The Older They Are…I’ve been a consultant at some larger, older clients.
I’ve noticed that, by and large, there are effective leaders and individuals at older organizations, but in reality, the culture of those older organizations tends to be more slow, monotonous, and a little too comfortable. Each large company has a specific purpose that they’ve become accustomed to, and they tend not to like change, as it is inevitably disruptive and forces them to take risks.
There are exceptions to the rule. There are extraordinary individuals even at failing, old, decaying organizations.
But to determine the efficacy of an organization's technology, you have to review the history of that organization.
What about Google? Apple? The culture of these organizations is change itself. The only constant is that new technology is constantly evolving, and Silicon Valley companies – and good tech companies in general – understand that part of the equation.
They know that a modern company can never stand still and rest on its previous accomplishments; it must constantly innovate to be the best at doing what it does – whether that’s a search engine, an operating system, a smart phone, or in Ripple’s case, payments.
In Ripple’s case a very high proportion of its staff are technology developers. This means that the company likes to build things – and build good things: Effective things: Amazing things.
Enter XRPXRP allows banks to do cross-border transfers of value faster and cheaper than today’s old system, by removing the traditional nostro account and replacing it with an option to use XRP as a bridge asset for cross-border currency transfers of value. This technique has been shown to reduce banks’ costs by up to 60%, even if XRP is going through a period of high volatility.
SWIFT, the 44-year-old organization established in 1973 to standardize electronic transfers between banks, has consistently stood back and taken a “wait-and-see” attitude towards any new technical solutions for cross-border transfers of value.
Ripple, in 2016, published a scathing review of SWIFT’s efforts to upgrade its current cross-border system of payment transfer using modern technology; SWIFT was basically proposing to make components of their existing system faster, but not to recommend any dramatic changes in its processing approach. Their proposals did not involve ending Nostro accounts, and most notably, there was initially no mention of using a modern distributed ledger technology – originally.
Then Ripple published their review, and recently SWIFT has changed its tune to now indicate that they are looking to use distributed ledger technology, at least as a solution to part of the value transfer steps between banks – storing the nostro accounts in a way that makes reconciliation much easier. But these efforts are window dressing.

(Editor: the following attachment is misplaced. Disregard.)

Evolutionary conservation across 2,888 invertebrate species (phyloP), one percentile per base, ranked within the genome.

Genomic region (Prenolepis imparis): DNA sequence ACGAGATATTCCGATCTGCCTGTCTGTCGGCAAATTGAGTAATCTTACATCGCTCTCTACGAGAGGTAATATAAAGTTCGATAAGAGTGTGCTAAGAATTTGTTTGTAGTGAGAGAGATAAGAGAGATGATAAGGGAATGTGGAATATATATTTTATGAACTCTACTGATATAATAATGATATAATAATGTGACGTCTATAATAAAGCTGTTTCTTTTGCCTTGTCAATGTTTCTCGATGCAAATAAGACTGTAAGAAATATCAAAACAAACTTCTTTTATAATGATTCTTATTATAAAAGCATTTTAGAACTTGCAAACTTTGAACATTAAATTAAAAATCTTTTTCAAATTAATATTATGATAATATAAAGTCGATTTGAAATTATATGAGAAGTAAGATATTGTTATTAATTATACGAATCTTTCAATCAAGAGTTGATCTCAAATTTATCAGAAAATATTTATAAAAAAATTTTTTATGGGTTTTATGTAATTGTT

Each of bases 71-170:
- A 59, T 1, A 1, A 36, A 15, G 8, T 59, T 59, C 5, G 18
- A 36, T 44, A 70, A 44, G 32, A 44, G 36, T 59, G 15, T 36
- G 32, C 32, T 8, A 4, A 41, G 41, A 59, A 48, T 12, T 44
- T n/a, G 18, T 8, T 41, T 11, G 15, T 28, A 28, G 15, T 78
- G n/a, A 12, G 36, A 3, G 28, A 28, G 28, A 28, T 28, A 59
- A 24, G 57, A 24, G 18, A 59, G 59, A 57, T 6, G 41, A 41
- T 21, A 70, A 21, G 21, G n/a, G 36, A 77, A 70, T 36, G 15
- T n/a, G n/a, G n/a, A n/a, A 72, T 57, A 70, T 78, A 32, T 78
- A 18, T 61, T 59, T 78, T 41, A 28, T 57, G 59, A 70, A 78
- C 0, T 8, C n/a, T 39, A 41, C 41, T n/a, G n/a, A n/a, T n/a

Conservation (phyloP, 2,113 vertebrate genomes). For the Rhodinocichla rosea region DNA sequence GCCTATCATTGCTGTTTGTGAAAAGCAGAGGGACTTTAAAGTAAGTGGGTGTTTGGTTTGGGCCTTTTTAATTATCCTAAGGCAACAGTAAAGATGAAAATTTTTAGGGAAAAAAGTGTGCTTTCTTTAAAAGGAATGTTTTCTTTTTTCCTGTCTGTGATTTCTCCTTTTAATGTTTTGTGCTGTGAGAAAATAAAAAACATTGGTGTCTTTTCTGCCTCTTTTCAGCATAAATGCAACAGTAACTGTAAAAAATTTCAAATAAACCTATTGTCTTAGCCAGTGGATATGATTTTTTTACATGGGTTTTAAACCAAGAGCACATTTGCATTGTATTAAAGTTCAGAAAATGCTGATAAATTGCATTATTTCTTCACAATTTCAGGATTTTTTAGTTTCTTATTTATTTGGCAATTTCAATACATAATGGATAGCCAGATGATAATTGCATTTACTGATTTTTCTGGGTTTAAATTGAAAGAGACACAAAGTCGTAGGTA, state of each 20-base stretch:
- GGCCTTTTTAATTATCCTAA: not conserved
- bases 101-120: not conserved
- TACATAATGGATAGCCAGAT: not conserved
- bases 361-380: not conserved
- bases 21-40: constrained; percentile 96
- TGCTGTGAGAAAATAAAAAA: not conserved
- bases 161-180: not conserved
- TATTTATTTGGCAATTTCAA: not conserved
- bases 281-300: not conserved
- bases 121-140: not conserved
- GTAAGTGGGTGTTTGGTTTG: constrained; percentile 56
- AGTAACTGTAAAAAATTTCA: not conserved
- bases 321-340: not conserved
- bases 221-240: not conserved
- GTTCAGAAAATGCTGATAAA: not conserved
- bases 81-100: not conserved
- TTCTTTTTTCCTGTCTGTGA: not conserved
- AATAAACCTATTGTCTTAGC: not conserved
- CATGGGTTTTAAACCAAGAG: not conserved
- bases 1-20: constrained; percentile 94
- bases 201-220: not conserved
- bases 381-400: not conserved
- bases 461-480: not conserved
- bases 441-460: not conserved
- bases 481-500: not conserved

SWIFT is not proposing a replacement of nostro accounts, and has gone out of its way to never once mention its competition in this space – Ripple. That amount of silence speaks volumes.
Security is SWIFT’s Black EyeHow long does it take for a distributed ledger system to prove itself from a performance and security standpoint once it’s up and running? One year? Two years? Ripple’s XRP Ledger has been up and running since 2012, and over five busy years has closed 31 million ledgers successfully. 1 No high-profile security incidents are on record in that time period, and Ripple – the technology that runs the XRP Ledger – is now on a mature version seventy. 2
SWIFT’s system is not yet up and running, but they are very eager to trumpet their progress to their member banks, as a way of discouraging them from looking at Ripple technology and how XRP can lower their costs by 42 percent or more. 3
Instead of skipping ahead to the part where they take an onstage bow, SWIFT should be publishing their plans for security testing, especially given the significant number of high-profile thefts that transpired during 2016. 4, 5, 6, 7, 8, 9
No New Tricks for This Old DogSWIFT also has not addressed several key factors that its member banks still have issues with, related to cross-border value transfers. 10
- Payment pre-validation and Fee pre-disclosure: Using Ripple’s XRP Ledger, before a value transfer is done, both parties agree to terms, and the ultimate cost of the transaction is then known and agreed-upon. SWIFT messaging is unidirectional, and banks don’t know the full cost until the transaction has completed. This puts SWIFT at odds with regulations such as Dodd Frank 11 and PSD2 12, which require pre-disclosure of fees and FX rates.
- Interoperability and Scalability: The inter-ledger protocol - the XRP ledger’s method for communicating with other ledgers - can scale horizontally in an unlimited fashion, processing extreme transaction volumes. SWIFT is proposing a closed interbank network.
- Liquidity Management: Ripple’s XRP Ledger gives banks the flexibility to either build and use their own liquidity, or tap into the existing markets for currency on the XRP ledger, including the possibility of using XRP as a bridge currency. SWIFT requires banks to use their own liquidity denominated in fiat only.
In the meantime, Ripple has built the payments equivalent of the Tesla Model S.
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